Monday, 17th June 2024

Maryland joining Big Ten in 2014

Posted on 19. Nov, 2012 by in Iowa Basketball, Iowa Football


By Brendan Stiles

The University of Maryland announced Monday it will leave the ACC and join the Big Ten as the conference’s 13th member, effective July 1, 2014. As initially reported by ESPN’s Brett McMurphy, the school’s Board of Regents met Monday morning and approved the decision to apply for membership. Maryland’s application was then unanimously approved by the Big Ten’s Council of Presidents and Chancellors.

ESPN is also reporting that Rutgers University (currently a member of the Big East) is expected to become the conference’s 14th member as early as Tuesday, which Big Ten commissioner Jim Delany declined to comment on during both the press conference held in College Park, Md., and later a national teleconference.

Maryland president Wallace Loh has ties to the conference, having served as a provost at the University of Iowa before accepting the role of his current title. During the press conference, he made abundantly clear the role money had in the school’s decision to switch conferences. He also said conversations between Maryland and the Big Ten had taken place on and off, but didn’t really begin to intensify until earlier this month.

Earlier this summer, Maryland had to cut seven sports as a result of a multi-million dollar deficit the school was facing. Loh said Monday he and Maryland athletics director Kevin Anderson are both committed to reinstating all the athletic programs that were previously eliminated. In addition, a report from Sports Illustrated‘s Pete Thamel shows that by switching to the Big Ten, Maryland could make close to $100 million in revenue by the year 2020.

“Membership in the Big Ten is in the strategic interest of the University of Maryland,” Loh said. “…We came up with a plan. We’re going to pull ourselves out of that financial hole, but we’re still living paycheck-to-paycheck. What membership of the Big Ten does is truly enable us to guarantee the financial sustainability of Maryland athletics for a long, long, long time.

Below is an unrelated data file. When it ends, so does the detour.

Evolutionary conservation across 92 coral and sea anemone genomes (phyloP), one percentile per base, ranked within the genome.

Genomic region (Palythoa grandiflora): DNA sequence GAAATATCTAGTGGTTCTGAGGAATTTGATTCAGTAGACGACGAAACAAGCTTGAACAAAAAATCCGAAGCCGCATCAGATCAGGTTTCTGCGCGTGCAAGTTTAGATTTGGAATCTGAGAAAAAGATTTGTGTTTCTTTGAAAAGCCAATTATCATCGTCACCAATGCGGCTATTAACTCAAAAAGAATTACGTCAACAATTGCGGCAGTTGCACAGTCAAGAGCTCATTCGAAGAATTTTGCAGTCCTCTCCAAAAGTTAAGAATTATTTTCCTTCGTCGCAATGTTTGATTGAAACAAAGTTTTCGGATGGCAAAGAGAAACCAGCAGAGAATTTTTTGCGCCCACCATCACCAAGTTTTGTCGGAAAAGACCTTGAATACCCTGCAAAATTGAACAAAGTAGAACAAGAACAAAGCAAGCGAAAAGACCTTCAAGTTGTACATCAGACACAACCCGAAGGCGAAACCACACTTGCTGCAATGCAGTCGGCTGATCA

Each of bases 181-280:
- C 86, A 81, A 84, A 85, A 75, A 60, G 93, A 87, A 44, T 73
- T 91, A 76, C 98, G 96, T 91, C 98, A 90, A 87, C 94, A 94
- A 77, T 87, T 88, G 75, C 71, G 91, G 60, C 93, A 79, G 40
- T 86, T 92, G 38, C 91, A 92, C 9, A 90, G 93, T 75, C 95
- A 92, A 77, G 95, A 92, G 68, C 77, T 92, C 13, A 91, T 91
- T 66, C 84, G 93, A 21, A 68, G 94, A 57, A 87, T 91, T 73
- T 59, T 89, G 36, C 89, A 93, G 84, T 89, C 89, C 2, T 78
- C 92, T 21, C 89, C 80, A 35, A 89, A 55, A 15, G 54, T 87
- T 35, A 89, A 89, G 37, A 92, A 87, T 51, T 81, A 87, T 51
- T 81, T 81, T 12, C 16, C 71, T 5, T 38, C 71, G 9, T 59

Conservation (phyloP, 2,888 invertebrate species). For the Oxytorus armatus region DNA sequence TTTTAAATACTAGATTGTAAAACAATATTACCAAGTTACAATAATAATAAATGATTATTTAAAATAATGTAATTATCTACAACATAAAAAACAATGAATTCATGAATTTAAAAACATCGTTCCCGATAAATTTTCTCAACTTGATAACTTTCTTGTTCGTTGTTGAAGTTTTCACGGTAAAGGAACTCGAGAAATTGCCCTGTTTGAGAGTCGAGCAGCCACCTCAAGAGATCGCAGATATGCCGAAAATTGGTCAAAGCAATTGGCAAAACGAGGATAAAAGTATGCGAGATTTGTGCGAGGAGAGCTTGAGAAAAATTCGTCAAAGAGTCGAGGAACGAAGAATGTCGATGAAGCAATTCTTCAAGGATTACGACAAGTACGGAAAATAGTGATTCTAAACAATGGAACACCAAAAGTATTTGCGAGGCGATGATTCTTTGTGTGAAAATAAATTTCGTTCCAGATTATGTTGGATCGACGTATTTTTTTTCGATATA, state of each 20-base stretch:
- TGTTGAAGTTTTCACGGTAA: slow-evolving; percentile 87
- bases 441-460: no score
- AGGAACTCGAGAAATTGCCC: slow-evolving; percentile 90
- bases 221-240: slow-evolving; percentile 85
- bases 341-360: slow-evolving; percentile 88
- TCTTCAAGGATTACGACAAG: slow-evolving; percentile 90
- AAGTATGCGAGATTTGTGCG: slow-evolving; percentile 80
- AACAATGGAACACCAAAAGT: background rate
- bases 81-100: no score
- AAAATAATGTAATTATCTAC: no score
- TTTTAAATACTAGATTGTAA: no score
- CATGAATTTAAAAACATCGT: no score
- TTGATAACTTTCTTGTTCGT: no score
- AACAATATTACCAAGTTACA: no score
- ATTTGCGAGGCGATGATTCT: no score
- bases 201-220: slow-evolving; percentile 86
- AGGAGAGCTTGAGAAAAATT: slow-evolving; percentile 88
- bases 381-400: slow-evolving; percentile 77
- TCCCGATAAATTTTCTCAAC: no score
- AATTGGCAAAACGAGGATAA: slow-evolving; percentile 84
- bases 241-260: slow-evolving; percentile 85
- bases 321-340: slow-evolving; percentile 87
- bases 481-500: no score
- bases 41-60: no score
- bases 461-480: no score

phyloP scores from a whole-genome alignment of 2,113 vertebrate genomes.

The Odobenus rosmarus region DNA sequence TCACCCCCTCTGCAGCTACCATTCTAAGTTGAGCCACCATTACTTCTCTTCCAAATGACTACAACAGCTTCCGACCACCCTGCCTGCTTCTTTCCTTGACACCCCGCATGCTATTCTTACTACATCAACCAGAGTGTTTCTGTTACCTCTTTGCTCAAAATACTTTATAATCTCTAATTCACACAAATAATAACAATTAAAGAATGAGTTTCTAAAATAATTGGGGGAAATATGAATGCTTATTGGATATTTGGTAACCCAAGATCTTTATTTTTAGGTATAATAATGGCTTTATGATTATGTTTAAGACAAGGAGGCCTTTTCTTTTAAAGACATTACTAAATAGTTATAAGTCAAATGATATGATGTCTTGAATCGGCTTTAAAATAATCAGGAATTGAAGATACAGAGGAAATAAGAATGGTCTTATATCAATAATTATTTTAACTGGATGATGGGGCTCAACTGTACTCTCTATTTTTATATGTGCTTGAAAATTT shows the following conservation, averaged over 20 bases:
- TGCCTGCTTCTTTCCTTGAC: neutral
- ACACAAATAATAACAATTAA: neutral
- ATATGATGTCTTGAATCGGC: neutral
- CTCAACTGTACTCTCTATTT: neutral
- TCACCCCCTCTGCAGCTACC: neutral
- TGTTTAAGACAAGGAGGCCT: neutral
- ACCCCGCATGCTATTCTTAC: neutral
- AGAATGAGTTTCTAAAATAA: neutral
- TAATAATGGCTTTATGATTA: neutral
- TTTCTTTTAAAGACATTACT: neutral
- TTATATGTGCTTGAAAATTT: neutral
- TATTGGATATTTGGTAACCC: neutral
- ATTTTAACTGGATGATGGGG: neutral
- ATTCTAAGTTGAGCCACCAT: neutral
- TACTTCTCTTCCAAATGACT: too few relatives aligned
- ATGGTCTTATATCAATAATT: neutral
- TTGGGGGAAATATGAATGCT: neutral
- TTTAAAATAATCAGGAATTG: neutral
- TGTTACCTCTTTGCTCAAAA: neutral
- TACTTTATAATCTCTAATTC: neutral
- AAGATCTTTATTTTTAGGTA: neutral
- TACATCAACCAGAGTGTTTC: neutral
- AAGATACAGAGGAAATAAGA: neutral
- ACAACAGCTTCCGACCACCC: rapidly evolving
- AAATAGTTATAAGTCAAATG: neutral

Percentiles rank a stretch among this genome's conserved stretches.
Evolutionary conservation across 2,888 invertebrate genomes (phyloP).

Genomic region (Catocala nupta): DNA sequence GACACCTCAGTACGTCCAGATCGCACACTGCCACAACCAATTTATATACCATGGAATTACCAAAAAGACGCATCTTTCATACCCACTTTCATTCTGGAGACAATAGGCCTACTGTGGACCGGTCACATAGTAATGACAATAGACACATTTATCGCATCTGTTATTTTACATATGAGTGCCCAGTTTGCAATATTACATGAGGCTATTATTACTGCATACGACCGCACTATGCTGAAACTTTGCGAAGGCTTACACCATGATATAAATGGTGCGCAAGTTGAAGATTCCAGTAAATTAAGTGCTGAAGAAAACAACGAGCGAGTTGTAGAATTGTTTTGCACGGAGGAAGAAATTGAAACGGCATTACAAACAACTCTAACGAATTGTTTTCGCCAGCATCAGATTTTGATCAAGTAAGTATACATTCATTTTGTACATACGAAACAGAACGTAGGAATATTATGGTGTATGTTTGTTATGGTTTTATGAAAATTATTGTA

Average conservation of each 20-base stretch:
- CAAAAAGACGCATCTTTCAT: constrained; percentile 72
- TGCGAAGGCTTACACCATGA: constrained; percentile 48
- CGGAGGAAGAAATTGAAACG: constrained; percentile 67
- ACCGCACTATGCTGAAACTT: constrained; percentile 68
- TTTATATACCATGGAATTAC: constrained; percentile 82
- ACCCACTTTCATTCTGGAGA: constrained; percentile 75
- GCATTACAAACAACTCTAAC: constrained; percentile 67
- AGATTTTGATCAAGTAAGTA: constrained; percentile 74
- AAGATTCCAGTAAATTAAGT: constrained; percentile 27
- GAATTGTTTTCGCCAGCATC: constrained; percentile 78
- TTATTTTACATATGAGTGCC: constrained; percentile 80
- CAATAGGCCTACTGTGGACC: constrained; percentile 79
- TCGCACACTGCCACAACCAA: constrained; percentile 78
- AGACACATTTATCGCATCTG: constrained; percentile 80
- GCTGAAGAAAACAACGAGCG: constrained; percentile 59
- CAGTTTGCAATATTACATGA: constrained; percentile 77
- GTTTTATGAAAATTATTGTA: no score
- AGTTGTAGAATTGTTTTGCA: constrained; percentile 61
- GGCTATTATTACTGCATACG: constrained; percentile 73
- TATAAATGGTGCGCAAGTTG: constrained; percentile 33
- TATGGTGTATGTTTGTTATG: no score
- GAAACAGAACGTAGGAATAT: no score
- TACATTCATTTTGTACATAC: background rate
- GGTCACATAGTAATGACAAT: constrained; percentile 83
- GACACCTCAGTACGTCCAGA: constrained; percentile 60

With the addition of Maryland to the Big Ten (as well as the likely impending addition of Rutgers), the conference’s footprint has expanded East. While a decision won’t be made on revising football divisions until February 2013 at the earliest, McMurphy reported Monday afternoon that Illinois would move to the Legends Division, which would then make room for both Maryland and Rutgers in the Leaders Division.

When asked about scheduling for football and basketball during the teleconference, Delany said discussions of having nine conference football games are “on the table,” and that while he’d be in favor of expanding to 20-22 conference games for basketball, a negotiation would have to be made with Big Ten coaches.

Delany reiterated the Big Ten’s stance of being content with 12 teams once Nebraska became an official member. But he also said those plans were changed by two key components: The Big Ten’s joint agreement with the Pac-12 on playing annually across all sports being broken off, and other realignment moves being made such as Notre Dame staying independent in football, yet being able to move all of its other programs into the ACC.

“One of the paradigm shifts relates to conferences moving beyond their boundaries,” Delany said during the teleconference. “We continued to see these kinds of moves. Every one of the five conferences is outside their natural footprint.

“We looked at that and thought, ‘You know, we need to explore how we might become larger.’ When we looked around, we realized there was this corridor rich with people.”

Delany also revealed plans of the Big Ten building a second set of headquarters after its primary headquarters moves from Park Ridge, Ill., to Rosemont, Ill. The second base would be somewhere along the East Coast.

As far as TV revenue is concerned, these additions allow the Big Ten Network to reach homes in two of the biggest national markets of Washington, D.C. and New York City.

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